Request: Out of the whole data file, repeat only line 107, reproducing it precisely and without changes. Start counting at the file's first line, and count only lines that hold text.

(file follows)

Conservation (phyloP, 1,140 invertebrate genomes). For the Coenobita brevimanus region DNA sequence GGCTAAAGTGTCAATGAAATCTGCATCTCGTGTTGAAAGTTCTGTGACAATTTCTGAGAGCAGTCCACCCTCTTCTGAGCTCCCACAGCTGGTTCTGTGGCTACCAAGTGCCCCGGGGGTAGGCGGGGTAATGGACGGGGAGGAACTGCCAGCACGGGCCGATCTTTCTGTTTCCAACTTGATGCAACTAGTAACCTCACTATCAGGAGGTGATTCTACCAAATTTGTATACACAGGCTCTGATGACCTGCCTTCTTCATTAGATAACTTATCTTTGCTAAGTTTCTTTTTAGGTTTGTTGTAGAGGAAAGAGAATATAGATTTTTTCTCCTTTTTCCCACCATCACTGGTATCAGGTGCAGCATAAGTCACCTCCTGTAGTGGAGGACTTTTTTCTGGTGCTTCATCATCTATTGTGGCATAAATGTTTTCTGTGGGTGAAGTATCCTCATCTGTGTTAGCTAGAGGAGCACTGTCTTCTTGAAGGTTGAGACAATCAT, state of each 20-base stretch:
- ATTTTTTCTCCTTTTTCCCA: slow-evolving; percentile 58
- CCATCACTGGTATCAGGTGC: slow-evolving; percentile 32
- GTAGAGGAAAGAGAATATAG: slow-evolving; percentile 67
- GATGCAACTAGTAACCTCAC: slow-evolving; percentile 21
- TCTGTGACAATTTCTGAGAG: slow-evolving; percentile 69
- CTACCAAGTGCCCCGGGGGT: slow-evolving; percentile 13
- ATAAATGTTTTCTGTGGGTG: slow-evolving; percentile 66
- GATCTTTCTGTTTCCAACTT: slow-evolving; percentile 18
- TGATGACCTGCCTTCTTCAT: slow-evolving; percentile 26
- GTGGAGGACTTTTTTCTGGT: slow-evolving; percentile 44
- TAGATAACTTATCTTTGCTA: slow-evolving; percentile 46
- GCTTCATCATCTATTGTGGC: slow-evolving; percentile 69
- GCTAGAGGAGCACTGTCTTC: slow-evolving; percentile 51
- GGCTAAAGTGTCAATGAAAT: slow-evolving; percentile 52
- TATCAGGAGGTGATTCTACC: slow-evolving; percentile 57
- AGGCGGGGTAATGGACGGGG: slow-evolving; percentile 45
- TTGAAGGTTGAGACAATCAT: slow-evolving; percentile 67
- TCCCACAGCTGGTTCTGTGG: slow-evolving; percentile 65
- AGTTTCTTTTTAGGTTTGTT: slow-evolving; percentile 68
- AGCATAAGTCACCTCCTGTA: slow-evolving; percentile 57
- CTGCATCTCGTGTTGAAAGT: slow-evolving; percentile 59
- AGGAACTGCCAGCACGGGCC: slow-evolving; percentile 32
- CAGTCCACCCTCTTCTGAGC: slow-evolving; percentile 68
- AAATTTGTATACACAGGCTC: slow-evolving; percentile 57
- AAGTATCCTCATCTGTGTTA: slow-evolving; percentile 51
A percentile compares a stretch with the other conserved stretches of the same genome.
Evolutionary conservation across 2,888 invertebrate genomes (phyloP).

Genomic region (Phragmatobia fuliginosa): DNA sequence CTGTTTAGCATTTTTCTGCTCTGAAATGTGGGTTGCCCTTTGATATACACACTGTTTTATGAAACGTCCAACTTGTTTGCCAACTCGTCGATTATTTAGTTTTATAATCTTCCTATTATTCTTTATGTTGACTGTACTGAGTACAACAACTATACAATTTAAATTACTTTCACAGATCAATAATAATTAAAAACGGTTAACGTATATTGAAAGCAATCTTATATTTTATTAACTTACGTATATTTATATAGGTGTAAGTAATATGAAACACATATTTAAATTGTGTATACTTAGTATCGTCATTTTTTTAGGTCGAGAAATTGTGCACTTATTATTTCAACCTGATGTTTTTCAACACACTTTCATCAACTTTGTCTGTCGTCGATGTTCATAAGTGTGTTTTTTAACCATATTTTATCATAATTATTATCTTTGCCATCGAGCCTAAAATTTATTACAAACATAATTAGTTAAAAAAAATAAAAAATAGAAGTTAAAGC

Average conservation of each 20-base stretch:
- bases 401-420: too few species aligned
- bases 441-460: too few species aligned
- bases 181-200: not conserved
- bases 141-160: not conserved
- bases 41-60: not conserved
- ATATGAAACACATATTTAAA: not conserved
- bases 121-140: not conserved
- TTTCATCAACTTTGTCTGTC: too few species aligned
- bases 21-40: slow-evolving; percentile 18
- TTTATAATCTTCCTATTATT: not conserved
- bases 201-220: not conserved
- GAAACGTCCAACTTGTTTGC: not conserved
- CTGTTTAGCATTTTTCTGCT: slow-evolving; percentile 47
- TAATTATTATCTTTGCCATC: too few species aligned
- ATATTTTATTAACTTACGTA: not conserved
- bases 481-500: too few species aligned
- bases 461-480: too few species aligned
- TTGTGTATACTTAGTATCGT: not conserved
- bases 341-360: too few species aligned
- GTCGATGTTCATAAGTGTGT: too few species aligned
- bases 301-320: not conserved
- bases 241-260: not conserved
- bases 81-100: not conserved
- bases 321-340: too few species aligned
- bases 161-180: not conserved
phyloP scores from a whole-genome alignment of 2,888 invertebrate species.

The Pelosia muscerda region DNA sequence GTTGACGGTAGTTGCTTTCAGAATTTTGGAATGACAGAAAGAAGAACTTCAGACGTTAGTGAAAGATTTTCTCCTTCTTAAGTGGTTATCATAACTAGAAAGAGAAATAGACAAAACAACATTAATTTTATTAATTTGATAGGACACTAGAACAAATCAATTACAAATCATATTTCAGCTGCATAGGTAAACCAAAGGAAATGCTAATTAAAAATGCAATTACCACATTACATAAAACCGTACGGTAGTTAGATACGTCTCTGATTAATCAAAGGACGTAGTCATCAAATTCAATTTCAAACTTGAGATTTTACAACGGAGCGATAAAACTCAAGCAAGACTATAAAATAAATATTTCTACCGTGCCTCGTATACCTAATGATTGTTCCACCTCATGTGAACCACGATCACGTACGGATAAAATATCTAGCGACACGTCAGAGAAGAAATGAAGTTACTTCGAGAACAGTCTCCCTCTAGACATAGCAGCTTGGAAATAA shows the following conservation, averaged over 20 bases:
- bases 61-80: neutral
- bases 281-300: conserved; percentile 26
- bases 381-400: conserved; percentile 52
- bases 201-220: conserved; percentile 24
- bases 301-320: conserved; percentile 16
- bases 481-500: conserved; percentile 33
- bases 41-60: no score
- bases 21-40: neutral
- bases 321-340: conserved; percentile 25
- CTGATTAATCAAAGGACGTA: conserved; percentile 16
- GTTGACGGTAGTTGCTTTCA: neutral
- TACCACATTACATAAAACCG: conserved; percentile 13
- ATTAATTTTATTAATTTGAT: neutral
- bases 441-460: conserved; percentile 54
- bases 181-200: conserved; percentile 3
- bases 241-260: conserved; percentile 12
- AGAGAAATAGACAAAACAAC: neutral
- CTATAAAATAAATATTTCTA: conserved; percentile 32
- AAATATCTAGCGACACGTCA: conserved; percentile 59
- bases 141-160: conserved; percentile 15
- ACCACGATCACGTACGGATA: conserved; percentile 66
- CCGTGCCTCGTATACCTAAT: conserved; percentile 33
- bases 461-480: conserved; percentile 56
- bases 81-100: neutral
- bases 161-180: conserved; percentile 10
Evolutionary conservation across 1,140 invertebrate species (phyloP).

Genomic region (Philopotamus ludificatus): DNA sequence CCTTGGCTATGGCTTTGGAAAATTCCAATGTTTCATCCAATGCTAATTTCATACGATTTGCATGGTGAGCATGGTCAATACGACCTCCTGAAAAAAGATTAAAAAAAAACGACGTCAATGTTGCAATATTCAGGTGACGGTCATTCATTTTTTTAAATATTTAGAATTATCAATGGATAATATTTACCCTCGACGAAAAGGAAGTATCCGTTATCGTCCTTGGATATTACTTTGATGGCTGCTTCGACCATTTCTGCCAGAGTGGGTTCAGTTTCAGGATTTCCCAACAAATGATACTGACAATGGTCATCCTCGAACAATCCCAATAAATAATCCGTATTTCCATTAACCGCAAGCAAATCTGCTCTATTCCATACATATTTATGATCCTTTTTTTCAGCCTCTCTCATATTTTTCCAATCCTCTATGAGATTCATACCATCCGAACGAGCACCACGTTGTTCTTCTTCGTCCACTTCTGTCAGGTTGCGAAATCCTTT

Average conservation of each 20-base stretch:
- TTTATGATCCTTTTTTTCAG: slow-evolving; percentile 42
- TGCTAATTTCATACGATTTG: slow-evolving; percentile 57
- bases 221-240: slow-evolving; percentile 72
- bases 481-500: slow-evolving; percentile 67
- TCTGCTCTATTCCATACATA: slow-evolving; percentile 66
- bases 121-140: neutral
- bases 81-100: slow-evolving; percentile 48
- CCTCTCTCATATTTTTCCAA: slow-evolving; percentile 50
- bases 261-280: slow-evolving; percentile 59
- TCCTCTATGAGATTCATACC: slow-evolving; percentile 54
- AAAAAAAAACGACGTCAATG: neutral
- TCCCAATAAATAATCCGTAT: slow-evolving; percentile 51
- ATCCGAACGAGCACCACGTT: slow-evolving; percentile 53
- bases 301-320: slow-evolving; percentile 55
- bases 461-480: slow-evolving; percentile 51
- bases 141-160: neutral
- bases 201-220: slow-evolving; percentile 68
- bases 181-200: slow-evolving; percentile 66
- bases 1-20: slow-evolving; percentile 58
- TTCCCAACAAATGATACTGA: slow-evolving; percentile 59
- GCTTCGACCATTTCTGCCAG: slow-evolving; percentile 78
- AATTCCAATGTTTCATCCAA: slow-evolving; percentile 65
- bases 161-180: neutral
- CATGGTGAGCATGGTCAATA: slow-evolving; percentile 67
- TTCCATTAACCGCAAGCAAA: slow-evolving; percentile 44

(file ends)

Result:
- AATTCCAATGTTTCATCCAA: slow-evolving; percentile 65